Foreign nationals buying property in Vancouver are subject to an additional 15% property transfer tax as of August 2, 2016. According to the news release by the Ministry of Finance, the additional property transfer tax applies only to residential property and only in the Greater Vancouver Area.
The term “foreign buyer” includes the following entities:
- Individuals who are not Canadian citizens or permanent residents, including stateless persons.
- Foreign corporations that are not incorporated in Canada or incorporated in Canada, but controlled in whole or in part by a foreign national or other foreign corporation, unless the shares of the corporation are listed on a Canadian stock exchange.
- Taxable trustees that are a foreign national or foreign corporation, or a beneficiary of a trust that is a foreign national or foreign corporation.
The additional 15% tax is calculated on the foreign buyer’s proportionate share of any applicable residential property transfer, even when the transaction may normally be exempt from property transfer tax. This includes the following transactions:
- a transfer between related individuals
- a transfer resulting from an amalgamation
- a transfer to a surviving joint tenant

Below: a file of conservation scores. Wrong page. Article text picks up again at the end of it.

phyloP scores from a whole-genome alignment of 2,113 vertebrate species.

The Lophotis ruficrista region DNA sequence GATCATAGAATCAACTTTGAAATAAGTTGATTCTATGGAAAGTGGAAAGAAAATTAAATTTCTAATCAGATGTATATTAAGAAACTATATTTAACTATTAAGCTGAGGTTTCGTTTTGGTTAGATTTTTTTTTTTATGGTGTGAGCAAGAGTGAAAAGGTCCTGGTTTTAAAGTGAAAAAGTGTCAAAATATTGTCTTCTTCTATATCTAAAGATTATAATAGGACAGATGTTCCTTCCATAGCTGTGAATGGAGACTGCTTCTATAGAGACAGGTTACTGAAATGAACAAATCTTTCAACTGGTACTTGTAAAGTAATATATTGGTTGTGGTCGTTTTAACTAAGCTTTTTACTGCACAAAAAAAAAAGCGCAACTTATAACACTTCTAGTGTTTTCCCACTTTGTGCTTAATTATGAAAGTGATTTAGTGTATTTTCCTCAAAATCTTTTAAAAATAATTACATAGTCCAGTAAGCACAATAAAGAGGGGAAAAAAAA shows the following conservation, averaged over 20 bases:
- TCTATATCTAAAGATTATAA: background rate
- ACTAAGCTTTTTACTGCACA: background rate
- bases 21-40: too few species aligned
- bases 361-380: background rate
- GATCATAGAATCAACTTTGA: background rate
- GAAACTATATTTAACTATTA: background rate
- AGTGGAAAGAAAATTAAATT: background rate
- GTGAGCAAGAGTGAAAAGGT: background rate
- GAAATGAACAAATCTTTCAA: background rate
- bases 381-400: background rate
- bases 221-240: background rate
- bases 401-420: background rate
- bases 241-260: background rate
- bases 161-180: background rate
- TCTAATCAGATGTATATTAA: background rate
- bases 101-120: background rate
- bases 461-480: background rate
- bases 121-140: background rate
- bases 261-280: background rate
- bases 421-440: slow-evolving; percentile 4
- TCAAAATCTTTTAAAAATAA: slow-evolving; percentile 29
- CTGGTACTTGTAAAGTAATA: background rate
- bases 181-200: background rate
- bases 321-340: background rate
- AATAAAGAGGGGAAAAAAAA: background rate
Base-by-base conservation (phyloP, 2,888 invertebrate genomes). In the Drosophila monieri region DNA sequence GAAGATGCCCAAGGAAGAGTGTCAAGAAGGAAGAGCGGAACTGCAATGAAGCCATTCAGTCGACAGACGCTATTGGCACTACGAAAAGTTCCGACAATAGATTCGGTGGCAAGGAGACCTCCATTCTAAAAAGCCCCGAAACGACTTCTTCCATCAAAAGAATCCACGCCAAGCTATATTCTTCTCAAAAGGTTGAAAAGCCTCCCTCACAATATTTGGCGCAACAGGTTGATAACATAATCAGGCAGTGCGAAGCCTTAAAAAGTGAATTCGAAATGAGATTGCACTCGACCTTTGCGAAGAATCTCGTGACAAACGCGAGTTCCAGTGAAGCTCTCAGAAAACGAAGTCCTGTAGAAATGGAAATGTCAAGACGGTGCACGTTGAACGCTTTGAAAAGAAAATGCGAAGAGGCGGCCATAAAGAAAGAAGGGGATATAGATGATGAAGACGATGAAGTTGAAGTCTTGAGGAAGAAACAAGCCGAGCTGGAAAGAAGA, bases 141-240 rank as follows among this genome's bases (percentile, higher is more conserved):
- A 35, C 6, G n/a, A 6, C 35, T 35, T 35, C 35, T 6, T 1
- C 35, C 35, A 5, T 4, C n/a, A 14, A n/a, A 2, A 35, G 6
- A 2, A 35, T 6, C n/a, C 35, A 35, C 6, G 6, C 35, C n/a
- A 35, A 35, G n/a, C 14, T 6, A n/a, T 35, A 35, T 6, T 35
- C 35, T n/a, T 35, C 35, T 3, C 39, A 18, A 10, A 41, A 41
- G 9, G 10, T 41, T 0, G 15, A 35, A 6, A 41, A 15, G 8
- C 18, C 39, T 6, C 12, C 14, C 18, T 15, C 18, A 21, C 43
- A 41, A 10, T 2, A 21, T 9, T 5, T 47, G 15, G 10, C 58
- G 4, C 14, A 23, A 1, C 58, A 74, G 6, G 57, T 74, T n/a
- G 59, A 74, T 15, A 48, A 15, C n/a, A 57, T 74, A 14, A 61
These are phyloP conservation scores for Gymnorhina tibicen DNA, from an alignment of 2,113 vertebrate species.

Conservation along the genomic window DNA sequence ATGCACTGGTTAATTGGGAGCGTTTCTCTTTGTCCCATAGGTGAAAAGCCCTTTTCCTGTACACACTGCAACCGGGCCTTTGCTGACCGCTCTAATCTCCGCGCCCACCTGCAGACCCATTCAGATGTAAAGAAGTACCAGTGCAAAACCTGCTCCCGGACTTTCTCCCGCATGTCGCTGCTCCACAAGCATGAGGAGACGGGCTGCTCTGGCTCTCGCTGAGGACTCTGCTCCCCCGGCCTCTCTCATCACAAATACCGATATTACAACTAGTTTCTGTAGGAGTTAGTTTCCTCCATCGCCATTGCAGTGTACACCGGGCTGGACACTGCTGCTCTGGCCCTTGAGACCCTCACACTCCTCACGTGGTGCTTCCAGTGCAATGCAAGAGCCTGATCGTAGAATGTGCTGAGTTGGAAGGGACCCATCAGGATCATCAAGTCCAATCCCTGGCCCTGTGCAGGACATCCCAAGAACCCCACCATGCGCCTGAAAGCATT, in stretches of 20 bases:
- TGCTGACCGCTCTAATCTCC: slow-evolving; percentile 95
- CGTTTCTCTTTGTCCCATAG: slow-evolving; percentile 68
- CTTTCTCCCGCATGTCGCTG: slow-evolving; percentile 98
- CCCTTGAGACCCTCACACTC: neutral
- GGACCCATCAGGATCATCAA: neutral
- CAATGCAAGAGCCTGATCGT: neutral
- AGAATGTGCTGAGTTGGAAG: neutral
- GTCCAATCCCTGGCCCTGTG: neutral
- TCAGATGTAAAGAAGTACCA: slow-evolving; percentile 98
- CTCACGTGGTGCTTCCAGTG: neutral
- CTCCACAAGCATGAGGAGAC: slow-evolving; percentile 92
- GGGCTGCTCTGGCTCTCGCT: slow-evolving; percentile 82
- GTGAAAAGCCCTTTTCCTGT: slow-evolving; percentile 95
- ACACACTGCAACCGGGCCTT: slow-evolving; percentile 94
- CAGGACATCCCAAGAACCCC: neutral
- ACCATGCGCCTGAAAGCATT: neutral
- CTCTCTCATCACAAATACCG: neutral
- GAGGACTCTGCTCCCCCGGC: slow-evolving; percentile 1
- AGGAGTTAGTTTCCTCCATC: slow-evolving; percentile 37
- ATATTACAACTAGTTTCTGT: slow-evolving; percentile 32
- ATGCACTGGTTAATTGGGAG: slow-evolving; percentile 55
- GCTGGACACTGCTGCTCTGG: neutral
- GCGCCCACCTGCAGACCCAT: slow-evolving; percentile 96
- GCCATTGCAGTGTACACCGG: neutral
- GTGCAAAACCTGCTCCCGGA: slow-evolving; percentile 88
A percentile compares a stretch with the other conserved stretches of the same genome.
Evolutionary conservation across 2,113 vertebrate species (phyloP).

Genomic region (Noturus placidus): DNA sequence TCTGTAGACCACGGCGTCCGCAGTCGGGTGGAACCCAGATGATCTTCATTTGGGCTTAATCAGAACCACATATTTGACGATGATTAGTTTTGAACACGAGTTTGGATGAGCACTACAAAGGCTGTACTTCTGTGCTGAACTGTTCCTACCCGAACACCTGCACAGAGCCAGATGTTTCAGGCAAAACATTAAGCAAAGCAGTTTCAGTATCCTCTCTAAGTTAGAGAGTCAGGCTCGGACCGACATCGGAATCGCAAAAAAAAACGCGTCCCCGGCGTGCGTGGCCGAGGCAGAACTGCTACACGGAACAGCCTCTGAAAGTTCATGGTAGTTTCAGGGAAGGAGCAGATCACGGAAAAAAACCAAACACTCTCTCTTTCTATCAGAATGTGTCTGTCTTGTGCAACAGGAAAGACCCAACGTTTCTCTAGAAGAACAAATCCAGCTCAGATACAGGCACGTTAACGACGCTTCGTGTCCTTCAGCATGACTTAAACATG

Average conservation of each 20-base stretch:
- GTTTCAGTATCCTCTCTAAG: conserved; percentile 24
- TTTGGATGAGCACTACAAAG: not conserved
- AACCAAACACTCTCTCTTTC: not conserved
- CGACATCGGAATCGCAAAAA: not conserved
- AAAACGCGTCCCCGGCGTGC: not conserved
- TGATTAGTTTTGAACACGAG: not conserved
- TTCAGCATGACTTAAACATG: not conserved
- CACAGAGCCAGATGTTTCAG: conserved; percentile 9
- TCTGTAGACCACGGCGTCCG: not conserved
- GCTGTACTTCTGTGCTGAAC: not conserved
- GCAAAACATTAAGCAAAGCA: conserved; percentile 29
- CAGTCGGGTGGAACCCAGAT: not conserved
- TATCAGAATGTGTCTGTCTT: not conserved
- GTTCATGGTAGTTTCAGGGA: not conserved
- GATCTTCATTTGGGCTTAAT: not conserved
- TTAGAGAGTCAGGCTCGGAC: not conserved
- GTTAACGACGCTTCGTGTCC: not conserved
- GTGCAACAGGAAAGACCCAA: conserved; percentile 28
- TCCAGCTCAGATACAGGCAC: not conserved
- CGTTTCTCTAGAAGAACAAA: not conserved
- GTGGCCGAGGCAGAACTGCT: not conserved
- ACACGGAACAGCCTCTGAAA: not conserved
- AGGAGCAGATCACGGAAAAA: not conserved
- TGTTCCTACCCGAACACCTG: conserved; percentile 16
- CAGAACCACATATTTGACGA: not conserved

- a transfer where the transferee is or becomes a trustee in relation to the property, even if the trust does not change
The exception to the above are trusts that are mutual fund trusts, real estate investment trusts or specified investment flow-through trusts.
Penalty for non-compliance
Each buyer is jointly and severally liable for this 15% tax. If one transferee does not pay the tax, the other transferees, including Canadians, must pay that transferee’s share of the additional tax. Where transactions involve Canadian citizens and permanent residents their identity is verified using official government issued identification. The social insurance number is collected and verified by viewing the SIN card and comparing the name or by viewing one of the following:
- CRA Notice of Assessment
Failure to pay the additional tax will result in a penalty of the unpaid tax plus interest and a fine of $200,000 for corporations or $100,000 for individuals and/or up to two years in prison. The penalties apply to anyone who participates in tax avoidance.
The information published in this article is for your convenience only and is not a replacement for legal advice.
Last updated: July 29, 2016